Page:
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Chapter 9

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PSYC 1101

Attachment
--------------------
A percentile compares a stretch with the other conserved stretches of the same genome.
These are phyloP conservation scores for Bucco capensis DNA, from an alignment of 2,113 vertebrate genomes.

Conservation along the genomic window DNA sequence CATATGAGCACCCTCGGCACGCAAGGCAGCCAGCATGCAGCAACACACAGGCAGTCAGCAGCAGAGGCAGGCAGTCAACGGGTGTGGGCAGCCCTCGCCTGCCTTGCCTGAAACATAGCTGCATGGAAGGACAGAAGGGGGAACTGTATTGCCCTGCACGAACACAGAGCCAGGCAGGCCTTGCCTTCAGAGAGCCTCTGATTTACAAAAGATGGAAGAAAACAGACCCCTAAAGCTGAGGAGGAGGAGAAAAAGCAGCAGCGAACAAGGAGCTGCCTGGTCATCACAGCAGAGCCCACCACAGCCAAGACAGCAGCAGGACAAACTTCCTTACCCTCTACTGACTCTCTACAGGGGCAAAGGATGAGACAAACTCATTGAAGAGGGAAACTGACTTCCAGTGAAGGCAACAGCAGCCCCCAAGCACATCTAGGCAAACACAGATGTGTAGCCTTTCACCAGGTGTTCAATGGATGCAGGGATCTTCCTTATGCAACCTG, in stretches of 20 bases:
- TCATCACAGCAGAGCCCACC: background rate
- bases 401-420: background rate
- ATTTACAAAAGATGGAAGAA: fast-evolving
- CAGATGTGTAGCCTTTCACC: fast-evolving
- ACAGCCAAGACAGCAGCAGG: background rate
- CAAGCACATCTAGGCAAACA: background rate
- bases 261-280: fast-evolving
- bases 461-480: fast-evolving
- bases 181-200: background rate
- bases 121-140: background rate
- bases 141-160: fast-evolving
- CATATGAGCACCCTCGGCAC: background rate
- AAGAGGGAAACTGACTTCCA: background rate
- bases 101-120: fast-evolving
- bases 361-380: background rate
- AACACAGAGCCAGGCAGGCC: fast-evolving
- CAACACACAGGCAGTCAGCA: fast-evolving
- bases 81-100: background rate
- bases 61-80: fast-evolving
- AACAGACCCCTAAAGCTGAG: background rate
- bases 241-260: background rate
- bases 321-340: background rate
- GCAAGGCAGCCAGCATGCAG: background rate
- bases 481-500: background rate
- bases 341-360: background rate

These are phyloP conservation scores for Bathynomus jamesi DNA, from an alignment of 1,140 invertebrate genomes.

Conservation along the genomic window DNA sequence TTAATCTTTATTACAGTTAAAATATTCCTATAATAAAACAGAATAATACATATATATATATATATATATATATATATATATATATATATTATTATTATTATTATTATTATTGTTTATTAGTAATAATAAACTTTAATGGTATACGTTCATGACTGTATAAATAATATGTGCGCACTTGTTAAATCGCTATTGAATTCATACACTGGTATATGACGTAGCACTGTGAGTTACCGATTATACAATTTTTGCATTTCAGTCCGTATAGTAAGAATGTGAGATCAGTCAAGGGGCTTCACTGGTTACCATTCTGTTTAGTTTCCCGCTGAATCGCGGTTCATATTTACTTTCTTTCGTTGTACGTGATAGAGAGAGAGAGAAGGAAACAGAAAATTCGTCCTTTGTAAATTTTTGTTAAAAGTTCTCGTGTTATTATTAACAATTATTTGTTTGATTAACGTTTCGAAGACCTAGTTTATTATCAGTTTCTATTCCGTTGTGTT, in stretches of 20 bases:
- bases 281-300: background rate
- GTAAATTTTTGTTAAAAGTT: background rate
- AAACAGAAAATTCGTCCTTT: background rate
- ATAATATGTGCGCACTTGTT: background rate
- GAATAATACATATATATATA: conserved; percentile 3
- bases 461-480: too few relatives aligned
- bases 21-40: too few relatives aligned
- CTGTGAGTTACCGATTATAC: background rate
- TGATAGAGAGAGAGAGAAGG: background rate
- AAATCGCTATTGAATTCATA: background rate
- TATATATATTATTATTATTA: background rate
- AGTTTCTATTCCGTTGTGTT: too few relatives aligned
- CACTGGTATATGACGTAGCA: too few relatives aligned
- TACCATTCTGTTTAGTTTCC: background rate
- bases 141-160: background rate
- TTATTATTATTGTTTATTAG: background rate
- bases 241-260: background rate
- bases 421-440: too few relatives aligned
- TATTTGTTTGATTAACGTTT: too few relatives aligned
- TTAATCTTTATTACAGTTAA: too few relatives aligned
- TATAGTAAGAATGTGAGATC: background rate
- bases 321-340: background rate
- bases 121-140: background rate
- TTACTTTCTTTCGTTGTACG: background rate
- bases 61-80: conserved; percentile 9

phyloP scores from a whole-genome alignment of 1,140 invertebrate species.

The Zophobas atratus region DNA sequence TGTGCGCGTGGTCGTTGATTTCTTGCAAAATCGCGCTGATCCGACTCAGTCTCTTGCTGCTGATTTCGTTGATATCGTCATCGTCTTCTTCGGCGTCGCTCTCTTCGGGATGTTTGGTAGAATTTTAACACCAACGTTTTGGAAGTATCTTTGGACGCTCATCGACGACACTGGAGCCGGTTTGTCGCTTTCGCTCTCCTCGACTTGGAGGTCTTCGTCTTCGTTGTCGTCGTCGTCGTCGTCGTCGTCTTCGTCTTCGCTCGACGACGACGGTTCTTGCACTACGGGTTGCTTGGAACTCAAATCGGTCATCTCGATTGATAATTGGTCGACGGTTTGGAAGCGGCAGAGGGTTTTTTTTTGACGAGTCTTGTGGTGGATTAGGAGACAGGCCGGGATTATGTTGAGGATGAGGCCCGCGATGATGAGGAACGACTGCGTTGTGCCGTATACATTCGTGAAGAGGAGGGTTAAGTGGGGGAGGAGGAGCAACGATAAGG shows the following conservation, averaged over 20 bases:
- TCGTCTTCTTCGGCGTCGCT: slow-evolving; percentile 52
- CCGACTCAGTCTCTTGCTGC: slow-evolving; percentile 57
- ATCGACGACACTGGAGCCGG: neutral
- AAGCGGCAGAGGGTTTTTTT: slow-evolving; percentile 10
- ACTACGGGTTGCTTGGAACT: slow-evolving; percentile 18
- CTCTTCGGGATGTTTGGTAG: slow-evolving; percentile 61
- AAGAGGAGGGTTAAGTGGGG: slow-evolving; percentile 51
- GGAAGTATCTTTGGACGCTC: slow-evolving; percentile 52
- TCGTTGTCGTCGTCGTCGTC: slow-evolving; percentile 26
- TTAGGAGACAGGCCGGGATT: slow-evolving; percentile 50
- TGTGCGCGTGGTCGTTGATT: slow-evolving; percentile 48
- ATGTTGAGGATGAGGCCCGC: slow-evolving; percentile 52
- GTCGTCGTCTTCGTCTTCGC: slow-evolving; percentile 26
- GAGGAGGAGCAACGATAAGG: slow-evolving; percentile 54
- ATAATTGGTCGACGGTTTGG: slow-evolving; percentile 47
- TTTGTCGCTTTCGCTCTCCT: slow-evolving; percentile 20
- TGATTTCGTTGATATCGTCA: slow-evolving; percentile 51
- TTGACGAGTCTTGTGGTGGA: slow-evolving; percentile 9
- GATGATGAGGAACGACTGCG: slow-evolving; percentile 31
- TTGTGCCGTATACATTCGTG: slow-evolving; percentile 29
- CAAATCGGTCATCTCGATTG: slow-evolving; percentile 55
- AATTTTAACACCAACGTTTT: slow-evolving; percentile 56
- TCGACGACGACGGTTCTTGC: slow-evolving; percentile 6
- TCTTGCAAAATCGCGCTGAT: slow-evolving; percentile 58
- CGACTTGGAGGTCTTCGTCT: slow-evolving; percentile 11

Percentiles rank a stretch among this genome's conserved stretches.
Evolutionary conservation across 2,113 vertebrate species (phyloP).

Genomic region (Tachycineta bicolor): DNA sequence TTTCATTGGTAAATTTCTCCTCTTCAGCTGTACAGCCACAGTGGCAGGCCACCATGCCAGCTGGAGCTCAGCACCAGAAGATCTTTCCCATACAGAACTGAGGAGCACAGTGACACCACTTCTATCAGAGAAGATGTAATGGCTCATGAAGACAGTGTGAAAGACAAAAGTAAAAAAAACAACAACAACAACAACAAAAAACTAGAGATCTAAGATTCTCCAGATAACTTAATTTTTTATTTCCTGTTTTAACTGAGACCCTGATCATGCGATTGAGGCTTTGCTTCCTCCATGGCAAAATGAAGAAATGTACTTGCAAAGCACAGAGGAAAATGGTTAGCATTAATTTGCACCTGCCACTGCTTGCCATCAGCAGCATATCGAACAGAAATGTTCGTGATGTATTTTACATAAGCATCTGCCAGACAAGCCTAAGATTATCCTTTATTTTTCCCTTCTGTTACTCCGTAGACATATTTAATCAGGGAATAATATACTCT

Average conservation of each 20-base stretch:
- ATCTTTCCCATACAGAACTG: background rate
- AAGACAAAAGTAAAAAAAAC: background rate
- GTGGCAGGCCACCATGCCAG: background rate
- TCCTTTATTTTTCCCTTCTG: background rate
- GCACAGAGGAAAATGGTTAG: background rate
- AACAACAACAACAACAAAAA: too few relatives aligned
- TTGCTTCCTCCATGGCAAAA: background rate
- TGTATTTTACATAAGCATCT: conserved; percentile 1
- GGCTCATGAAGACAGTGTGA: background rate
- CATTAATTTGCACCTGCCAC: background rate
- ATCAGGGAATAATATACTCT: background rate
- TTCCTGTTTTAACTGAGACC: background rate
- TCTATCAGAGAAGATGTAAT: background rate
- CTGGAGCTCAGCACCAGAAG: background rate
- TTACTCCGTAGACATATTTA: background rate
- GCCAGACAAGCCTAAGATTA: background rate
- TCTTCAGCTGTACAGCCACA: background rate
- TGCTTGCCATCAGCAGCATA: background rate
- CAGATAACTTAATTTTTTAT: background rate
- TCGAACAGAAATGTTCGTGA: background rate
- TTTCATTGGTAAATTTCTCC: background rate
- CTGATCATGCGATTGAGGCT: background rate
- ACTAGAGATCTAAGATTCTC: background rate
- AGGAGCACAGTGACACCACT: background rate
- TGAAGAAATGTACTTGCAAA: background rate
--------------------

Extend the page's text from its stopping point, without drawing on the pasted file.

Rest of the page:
Ch. 9 Intelligence and IQ Testing I. What is Intelligence? - Edwin Boring o Intelligence is whatever intelligence tests measure o Unfortunately, this answer to the question of what intelligence actually is sidesteps the entire question Intelligence as Sensory Capacity: Out of Sight, Out of Mind - Sir Francis Galton o Cousin of Charles Darwin o Hypothesis: Intelligence is the by-product of sensory capacity  Most knowledge comes from the senses, especially vision and hearing  People with better senses must acquire more knowledge than others o Galton set up a laboratory in which he used 17 sensory tests on thousands of visitors in order to draw a correlation between knowledge and sensory capacity o The hypothesis, however, was falsified when tests showed that having one heightened sense had nothing to do with the others Intelligence as Abstract Thinking - The French government developed the first “intelligence test” in 1905 to distinguish slow learners from non-slow learners - The tests included higher mental processes - The test was developed by Alfred Binet and Theodore Simon o Nearly all intelligence tests since then have followed their lead - Intelligence Theorists now agree that intelligence has something to do with abstract thinking o The capacity to understand hypothetical concepts, rather than concepts in the here- and-now o Experts agree that intelligence consists of the abilities to:  Reason abstractly  Lear to adapt to new environmental circumstances  Acquire knowledge  Benefit from experience o Definitions of intelligence can vary with culture Intelligence as General versus Specific Abilities - All of Binet and Simon’s tests had something in common: positive correlations - Charles Spearman o Decided to investigate this phenomenon of positive correlations o Hypothesized a single shared factor across all these aspects – general intelligence o All tests are positively correlated because they show the influence of general intelligence o The differences in general intelligence or g was, to Spearman, a difference in the simple power of different brains - This idea has led to massive divisions in the field of measuring intelligence because it simply states that some people are plain smarter than others - Specific Abilities o Spearman also hypothesized the existence of s – how well we perform on certain tests depends not only on g but also on our particular skills in narrow domains Fluid and Crystallized Intelligence - Louis Thurstone o Some intelligence tests items relate more highly to each other than do other items o They form clumps which correspond to different intellectual capacities - Raymond Cattell and John Horn distinguished fluid from crystallized intelligence - Fluid Intelligence o The capacity to learn new ways of solving problems o We rely on fluid intelligence when we first attempt to solve a puzzle - Crystallized Intelligence o The accumulated knowledge we acquire over time o Used to answer factual questions, etc. - Knowledge from newly learned tasks “flows” into our long term memories before “crystallizing” into lasting knowledge - Differences between Fluid and Crystallized o Fluid Abilities  More likely to decline with age  More related to g o Crystallized Abilities  More likely to actually increase with age  Moderately and positively related to a personality trait known as openness to experience  People with “openness to experience” tend to be imaginative, intellectually curious, and excited about new ideas, places, and things Multiple Intelligences: Different Ways of Being Smart - Multiple Intelligences: entirely different domains of intellectual skill o The concept of g is wrong or at least partially wrong o There are many ways of being smart - Frames of Mind o Howard Gardner  Theory of multiple intelligences  Numerous “frames of mind” (different ways of thinking) about the world  Each frame of mind has its own independent intelligence o Gardner maintained that scientists must be able to isolate different intelligences in people with brain damage o Different intelligences are proofs of evolution; they have helped organisms survive different conditions o Gardner proposed 8 types of Intelligence  Linguistic – speaking/writing  Logical -mathematical- logic and math skills to solve problems  Spatial – thinking/reasoning about objects in 3D space  Musical – perform, understand, and enjoy music  Bodily-kinesthetic – manipulating body in sports, dance, etc.  Interpersonal – understand and interact with others  Intrapersonal – understand and possess insight into self  Naturalistic – recognize, identify, and understand living things o Hypothesized a 9 intelligence: existential intelligence  The ability to grasp deep philosophical ideas - Triarchic Model o Robert Stenberg argued for 3 intelligences  Analytic  The ability to reason logically  Book smarts  Necessary for standardized tests, etc.  Practical  “tacit intelligence”  Real world problem solving  Street smarts  The capacity to understand others  Creative Intelligence  Creativity  The ability to come up with novel and effective answers to questions Biological Bases of Intelligence - Intelligence and Brain Structure and Function o Brain size is not correlated with intelligence within a species o Brain volume, however, correlates positively with intelligence o There is no clear correlation between brain size and overall IQ - Intelligence and Reaction Time o People with higher intelligence have a faster reaction time than those with lower intelligence - Intelligence and Memory o Working memory tends to have a positive correlation to intelligence - Location of Intelligence o Most likely located near/in pre-frontal cortex II. Intelligence Testing: The Good, The Bad, and The Ugly How We Calculate IQ - Standford Binet IQ Test o First published in 1916 o Used tests in the vein of Binet and Simon – vocab, memory for pictures, naming of familiar objects, repeating sentences, following commands, etc. o Created by Lewis Terman  Established a set of norms in the general population along which we can compare scores - Wilhelm Stern o Invented the formula for the intelligence quotient (IQ) o Divide mental age by chronological age and multiply the resulting answer by 100  Mental age is the age of the person corresponding to the person’s average performance on an intelligence test o Modern Intelligence tests rely on deviation IQ – expresses a person’s IQ relative to the norms for his/her age group The Eugenics Movement: Misuses and Abuses of IQ Testing - Henry Goddard o Translated the Simon & Binet Test into English in 1908 o IQ testing boomed in the US o IQ tests in English were given to new immigrants who barely spoke English o The tests were given to adults without being configured – everyone tended to test in the mental retardation range - Eugenics o Coined by Sir Francis Galton o The effort to improve a population’s genetic stock by encouraging people with good genes to reproduce and vice-versa - Abuses o US passed immigration laws that limited those with low IQ o 33 states passed laws requiring the sterilization of low-IQ individuals  The Supreme Court upheld these sterilizations in the 1927 case of Buck v. Bell IQ Testing Today - Wechsler Adult Intelligence Scale o Overall IQ o Verbal Comprehension o Perceptual Reasoning o Working Memory o Processing Speed - Wechsler Intelligence Scale for Children - Wechsler